Relationship between the rate of change of output and

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Applied Calculus for the Managerial, Life, and Social Sciences: A Brief Approach
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Chapter 3 / Exercise 20
Applied Calculus for the Managerial, Life, and Social Sciences: A Brief Approach
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relationship between the rate of change of output and the rate of investment is known as the acceleratorprinciple.3.A second important determinant of investment is cost. Because capital equipment usually lasts a numberof years and is expensive, firms typically finance investment projects by borrowing. Therefore, interest ratesare an important cost associated with investment. An additional cost factor related to investment is thecorporate taxlevied on firms by the government. Taxes decrease profits, thereby decreasing the attractiveness ofinvestment projects. Alternatively, investment tax credits, given by the government, may encourage firms toexpand investment.4.Investment is the most volatilecomponent of aggregate demand. One of the reasons behind the volatilityof investment is the importance of expectationsin determining the level of investment spending. Sinceinvestment projects, by their very nature, depend upon the future, corporate leaders spend a great deal of timeand effort trying to establish accurate forecasts of the business climate and the economy.5.The investment demand curve relates the interest rate to the level of investments. It is downward-slopingand can shift up or down as the level of output in the economy, tax rates, and expectations about the futurechange.Figure 22-16.Figures 22-7 and 22-9 from the text are reproduced here as Figures 22-1 and 22-2. Note how the pattern ofconsumption spending is fairly stable and predictable. As disposable income in the economy increases, so doesconsumption spending. It almost looks like a one to one relationship. In fact, if the savings rate in the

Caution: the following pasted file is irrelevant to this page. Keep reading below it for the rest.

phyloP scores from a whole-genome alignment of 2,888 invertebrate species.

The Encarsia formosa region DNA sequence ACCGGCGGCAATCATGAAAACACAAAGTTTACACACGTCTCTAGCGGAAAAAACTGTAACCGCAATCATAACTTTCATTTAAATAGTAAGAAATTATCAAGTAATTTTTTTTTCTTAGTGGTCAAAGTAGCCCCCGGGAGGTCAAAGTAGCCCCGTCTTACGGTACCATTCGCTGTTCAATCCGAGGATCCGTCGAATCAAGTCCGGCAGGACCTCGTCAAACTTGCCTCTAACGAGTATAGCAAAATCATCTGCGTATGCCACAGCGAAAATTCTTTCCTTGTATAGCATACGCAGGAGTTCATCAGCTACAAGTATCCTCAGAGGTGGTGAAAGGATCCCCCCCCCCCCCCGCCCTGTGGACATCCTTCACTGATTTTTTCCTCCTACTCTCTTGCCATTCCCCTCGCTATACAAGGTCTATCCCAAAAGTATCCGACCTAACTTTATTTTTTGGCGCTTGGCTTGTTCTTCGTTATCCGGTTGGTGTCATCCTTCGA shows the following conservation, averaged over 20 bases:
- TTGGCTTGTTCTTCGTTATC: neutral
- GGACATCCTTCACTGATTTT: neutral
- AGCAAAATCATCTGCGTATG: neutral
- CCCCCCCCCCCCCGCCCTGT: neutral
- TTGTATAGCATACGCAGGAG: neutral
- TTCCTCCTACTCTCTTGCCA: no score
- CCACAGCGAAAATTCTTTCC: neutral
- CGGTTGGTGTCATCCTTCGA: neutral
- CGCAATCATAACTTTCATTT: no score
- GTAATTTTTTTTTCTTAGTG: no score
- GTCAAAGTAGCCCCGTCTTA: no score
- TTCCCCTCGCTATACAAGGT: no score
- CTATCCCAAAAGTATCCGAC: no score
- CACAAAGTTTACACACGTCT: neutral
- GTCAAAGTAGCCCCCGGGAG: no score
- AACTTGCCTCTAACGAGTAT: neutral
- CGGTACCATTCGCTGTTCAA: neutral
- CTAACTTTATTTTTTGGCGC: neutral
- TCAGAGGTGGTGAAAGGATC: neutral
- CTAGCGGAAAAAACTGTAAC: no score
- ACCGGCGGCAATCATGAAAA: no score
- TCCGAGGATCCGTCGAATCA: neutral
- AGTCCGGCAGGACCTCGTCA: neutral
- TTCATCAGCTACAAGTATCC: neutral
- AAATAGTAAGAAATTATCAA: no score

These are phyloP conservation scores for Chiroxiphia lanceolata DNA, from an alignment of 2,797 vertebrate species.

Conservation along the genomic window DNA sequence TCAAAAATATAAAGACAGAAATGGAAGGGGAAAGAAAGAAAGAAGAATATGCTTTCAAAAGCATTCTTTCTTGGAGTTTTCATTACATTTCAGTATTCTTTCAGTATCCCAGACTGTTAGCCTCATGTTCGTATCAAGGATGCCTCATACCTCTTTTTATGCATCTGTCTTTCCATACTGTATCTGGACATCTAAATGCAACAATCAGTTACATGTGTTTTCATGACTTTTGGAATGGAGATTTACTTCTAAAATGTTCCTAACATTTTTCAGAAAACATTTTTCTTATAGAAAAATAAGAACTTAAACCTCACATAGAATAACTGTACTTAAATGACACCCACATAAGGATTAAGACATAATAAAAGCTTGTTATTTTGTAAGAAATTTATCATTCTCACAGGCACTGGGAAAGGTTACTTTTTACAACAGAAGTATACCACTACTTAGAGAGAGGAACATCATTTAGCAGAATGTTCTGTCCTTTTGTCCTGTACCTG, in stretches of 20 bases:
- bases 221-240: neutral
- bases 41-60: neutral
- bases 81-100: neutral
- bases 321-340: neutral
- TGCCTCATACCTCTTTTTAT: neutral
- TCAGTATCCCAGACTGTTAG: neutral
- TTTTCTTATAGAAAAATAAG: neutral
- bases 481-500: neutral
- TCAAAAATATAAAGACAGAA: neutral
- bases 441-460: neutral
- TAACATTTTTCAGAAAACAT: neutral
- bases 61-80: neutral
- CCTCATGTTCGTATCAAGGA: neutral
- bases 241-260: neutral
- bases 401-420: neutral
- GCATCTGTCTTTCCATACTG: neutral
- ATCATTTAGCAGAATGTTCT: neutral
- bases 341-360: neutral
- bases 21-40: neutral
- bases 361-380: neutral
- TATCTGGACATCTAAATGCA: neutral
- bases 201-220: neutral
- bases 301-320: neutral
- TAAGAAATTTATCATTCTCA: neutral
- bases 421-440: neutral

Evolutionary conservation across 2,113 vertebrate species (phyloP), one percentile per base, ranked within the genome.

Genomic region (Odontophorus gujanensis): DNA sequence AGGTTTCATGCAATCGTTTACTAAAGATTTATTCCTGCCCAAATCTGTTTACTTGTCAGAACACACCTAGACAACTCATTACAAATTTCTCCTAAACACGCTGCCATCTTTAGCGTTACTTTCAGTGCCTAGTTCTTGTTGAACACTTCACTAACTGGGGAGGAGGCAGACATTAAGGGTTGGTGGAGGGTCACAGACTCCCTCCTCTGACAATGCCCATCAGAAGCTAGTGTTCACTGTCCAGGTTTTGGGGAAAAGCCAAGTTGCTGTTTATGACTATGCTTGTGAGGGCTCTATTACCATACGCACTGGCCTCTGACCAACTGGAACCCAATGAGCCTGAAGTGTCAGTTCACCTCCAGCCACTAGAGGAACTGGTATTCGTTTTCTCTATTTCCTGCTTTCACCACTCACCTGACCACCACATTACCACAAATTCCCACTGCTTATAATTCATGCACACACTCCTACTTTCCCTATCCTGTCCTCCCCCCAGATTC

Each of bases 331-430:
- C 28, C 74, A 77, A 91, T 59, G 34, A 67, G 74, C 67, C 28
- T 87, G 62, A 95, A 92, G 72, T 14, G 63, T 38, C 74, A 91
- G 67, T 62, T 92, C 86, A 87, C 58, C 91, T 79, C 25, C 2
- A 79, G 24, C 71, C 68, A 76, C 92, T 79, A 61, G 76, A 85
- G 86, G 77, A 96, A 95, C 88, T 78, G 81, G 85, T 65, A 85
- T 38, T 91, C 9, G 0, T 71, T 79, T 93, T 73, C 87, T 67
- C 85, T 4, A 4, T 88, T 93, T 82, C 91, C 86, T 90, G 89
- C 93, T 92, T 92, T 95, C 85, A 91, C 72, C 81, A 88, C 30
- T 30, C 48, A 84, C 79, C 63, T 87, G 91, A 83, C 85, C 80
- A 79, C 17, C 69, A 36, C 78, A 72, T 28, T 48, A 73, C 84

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Applied Calculus for the Managerial, Life, and Social Sciences: A Brief Approach
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Chapter 3 / Exercise 20
Applied Calculus for the Managerial, Life, and Social Sciences: A Brief Approach
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366economy is five percent, the slope would be 0.95. Investment spending, on the other hand, is indeed morevolatile. As the rate of growth – of course, you remember that growth is always measured in realterms – inGDP increases, so does the rate of change in real investment. However, the relationship is not as stable as theone between consumption and disposable income. When the rate of growth in GDP varies between two andfour percent, the rate of change in investment varies from slightly less than zero to over ten percent!Figure 22-2V. HELPFUL HINTS1.If you are unfamiliar with graphs, slopes, and plotted lines, head back immediately to the appendix toChapter 1.2.There is a precise accounting relationship between disposable income, consumption, and saving. Aftertaxes have been paid, households are left with disposable income. This money is either consumed orsaved—there are no other choices. Any two of these three terms will always, by definition, determine the valueof the third.3.Economists are very fond of marginal analysis and margin means change(especially small change).Change, you should recall, is also how we measure a line’s slope (changein Yaxis over changein Xaxisbetween two points). So, margin is the same thing as slope. This concept is very useful for economists. Forexample, from microeconomics: the slopeof total cost is marginalcost, and the slope

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